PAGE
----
Moody’s: Global oil and gas industry to see modest rebound in the year ahead


The global oil and gas industry will continue to struggle under the weight of high debt levels in the coming year, even as the industry rebounds modestly from its 2016 trough, Moody’s Investors Service says in its 2017 outlook. Among the firm’s outlooks for the various energy sectors, two carry stable outlooks, two have negative outlooks, and one outlook is positive.

The outlook is stable for integrated oil and gas companies, Moody’s says. In the coming year, integrated oil & gas EBITDA will rise by about 5%, buoyed by stabilizing capital spending and a substantial re-alignment of cost structures. And while free cash flow is expected to turn positive in 2018 if firms maintain scrip dividends, in the near-term, sustained dividends will create negative free cash flow across the sector which will need to be covered by debt and asset sales.

Exploration and production companies should fare better in 2017; Moody’s outlook for this sector is positive.

“Oil and gas prices are improving from 2016’s lows, and commodity price hedging is increasing,” says Steve Wood, Managing Director for Moody’s oil and gas team. “Combined with reduced drilling and service costs, we expect EBITDA to grow 20% to 30% for exploration and production firms in the coming year.”

Meanwhile, Moody’s negative outlook for drilling and oilfield services companies reflects continued weak upstream spending, which will limit any meaningful recovery for drillers, even as equipment excess continues to weigh on prices for offshore services. Moody’s expects the drilling and oilfield services sector to see EBITDA decline to very low levels through early 2017, before increasing by 4% to 6%.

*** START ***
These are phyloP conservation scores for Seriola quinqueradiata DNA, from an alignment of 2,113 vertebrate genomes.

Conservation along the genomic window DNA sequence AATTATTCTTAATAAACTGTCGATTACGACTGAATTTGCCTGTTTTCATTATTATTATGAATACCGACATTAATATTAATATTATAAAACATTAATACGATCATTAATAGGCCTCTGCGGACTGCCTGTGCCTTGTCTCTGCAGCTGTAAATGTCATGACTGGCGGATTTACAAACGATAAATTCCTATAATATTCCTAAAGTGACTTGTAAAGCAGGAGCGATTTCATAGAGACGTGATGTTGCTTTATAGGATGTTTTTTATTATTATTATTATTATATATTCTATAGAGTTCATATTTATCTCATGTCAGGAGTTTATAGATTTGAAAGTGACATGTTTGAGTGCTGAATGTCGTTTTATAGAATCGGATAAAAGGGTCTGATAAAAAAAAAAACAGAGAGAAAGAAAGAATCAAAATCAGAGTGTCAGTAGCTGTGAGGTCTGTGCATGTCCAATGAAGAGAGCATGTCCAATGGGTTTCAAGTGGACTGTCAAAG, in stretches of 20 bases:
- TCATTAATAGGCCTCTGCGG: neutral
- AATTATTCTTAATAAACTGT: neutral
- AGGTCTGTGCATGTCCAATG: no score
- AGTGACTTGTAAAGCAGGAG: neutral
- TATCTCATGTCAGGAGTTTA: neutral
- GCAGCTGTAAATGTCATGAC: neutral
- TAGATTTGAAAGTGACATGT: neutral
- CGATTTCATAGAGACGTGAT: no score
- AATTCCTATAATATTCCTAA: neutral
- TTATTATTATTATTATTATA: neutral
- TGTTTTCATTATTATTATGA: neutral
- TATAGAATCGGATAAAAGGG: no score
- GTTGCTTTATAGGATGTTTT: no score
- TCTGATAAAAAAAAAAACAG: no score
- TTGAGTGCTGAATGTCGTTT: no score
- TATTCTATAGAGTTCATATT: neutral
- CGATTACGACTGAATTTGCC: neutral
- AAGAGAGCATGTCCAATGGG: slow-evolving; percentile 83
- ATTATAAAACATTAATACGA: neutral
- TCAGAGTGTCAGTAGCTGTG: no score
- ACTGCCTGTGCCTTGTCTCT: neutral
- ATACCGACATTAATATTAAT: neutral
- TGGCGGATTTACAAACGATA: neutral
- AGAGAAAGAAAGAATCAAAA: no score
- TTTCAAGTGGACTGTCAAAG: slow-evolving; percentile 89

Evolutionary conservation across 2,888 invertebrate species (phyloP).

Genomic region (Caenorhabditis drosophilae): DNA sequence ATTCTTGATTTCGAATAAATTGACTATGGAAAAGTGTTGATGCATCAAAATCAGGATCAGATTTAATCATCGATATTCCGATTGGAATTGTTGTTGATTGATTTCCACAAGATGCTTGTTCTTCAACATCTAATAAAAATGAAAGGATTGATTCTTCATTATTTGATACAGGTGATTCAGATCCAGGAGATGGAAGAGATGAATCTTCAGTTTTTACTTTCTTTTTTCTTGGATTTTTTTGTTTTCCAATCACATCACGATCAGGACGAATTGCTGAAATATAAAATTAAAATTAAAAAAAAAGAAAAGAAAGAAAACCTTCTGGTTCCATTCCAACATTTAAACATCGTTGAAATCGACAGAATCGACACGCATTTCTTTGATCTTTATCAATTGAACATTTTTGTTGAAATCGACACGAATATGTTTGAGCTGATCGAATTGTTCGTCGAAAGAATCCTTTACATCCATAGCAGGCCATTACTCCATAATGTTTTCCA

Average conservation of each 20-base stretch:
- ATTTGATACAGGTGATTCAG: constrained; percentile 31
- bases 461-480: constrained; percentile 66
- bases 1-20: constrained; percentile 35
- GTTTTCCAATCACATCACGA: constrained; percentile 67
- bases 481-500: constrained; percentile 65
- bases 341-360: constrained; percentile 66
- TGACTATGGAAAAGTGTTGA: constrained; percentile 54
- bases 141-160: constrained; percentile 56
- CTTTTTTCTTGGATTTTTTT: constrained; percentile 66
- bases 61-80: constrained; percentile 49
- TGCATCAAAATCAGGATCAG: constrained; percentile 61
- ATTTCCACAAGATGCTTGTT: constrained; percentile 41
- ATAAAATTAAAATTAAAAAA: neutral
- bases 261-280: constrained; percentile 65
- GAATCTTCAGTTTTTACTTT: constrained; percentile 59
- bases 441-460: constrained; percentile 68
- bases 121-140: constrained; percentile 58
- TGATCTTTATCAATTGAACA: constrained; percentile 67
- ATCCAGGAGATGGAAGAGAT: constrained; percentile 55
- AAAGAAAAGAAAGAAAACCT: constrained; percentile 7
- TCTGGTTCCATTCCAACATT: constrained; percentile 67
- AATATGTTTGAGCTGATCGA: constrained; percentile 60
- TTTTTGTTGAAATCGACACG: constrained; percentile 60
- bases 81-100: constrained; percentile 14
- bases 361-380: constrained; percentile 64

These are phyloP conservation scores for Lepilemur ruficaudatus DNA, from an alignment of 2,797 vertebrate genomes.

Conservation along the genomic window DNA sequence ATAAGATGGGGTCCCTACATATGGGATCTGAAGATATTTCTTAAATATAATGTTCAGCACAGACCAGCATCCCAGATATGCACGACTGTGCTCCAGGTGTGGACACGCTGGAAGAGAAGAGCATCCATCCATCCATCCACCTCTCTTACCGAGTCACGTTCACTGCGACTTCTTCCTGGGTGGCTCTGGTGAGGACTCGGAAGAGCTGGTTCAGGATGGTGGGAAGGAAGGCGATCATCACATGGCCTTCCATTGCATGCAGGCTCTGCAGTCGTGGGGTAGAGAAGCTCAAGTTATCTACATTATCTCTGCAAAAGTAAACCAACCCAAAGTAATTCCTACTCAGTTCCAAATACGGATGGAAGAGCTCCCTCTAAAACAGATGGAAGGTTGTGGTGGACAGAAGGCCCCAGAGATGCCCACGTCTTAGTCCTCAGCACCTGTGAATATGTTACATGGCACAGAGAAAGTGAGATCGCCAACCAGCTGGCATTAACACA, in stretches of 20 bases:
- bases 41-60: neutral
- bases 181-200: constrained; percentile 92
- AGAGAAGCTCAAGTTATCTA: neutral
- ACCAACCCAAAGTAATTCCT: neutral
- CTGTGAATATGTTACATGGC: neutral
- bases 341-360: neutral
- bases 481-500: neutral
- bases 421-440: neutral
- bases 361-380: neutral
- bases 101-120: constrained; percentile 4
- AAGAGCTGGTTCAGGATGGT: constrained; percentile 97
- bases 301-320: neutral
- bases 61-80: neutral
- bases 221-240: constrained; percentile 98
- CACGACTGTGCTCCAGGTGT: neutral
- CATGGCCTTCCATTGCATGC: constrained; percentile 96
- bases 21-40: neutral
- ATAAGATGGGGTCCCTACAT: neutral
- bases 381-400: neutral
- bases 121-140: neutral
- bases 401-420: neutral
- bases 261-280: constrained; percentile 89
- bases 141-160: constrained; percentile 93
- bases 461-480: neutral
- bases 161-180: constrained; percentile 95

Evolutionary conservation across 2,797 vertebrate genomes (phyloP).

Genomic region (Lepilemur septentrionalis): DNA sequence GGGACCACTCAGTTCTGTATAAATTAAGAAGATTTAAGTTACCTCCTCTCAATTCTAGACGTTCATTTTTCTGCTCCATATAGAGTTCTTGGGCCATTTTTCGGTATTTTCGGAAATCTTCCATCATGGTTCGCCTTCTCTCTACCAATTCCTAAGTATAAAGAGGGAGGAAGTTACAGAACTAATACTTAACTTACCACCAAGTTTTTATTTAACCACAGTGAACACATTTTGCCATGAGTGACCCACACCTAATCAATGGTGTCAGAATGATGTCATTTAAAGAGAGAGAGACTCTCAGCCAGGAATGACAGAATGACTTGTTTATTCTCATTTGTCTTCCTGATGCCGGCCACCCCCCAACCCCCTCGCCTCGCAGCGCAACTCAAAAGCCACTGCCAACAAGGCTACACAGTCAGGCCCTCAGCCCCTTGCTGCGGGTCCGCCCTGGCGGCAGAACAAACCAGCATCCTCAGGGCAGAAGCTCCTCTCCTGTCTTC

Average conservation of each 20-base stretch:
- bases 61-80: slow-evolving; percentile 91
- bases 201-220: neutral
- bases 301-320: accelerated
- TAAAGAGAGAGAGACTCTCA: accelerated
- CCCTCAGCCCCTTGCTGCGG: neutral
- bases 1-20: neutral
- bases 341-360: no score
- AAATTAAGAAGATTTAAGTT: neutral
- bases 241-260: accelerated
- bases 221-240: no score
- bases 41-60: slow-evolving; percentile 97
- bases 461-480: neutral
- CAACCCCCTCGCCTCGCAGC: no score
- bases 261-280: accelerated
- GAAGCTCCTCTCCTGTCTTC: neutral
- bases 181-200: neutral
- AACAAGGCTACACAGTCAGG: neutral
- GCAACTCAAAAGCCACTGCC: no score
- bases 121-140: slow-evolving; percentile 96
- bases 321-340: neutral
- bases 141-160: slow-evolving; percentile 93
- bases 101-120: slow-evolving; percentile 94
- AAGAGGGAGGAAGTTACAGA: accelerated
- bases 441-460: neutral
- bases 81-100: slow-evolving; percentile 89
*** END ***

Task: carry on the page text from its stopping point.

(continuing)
For midstream and master limited partnerships, or MLPs, Moody’s outlook is stable. Lower E&P spending has extended into midstream, flattening EBITDA growth to less than 5% and making creeping debt levels difficult to address. Despite the uptick in M&A activity, the synergies and cost savings from such transactions are unlikely to increase aggregate EBITDA as much as investments in growth capital spending, even as midstream capital growth in anticipated to drop another 20% from current levels.

The rating agency’s outlook for the refining and marketing sector is likewise negative. Gasoline and distillate inventories remain above their five-year averages, with uneven declines in refinery utilization among US regions. On the demand side, US and China growth are expected to slow, while Europe is expected to decline. As a result, EBITDA will drop by 10% to 15% through the middle of next year in North America and Europe amid weak crack spreads.

Source: Moody’s

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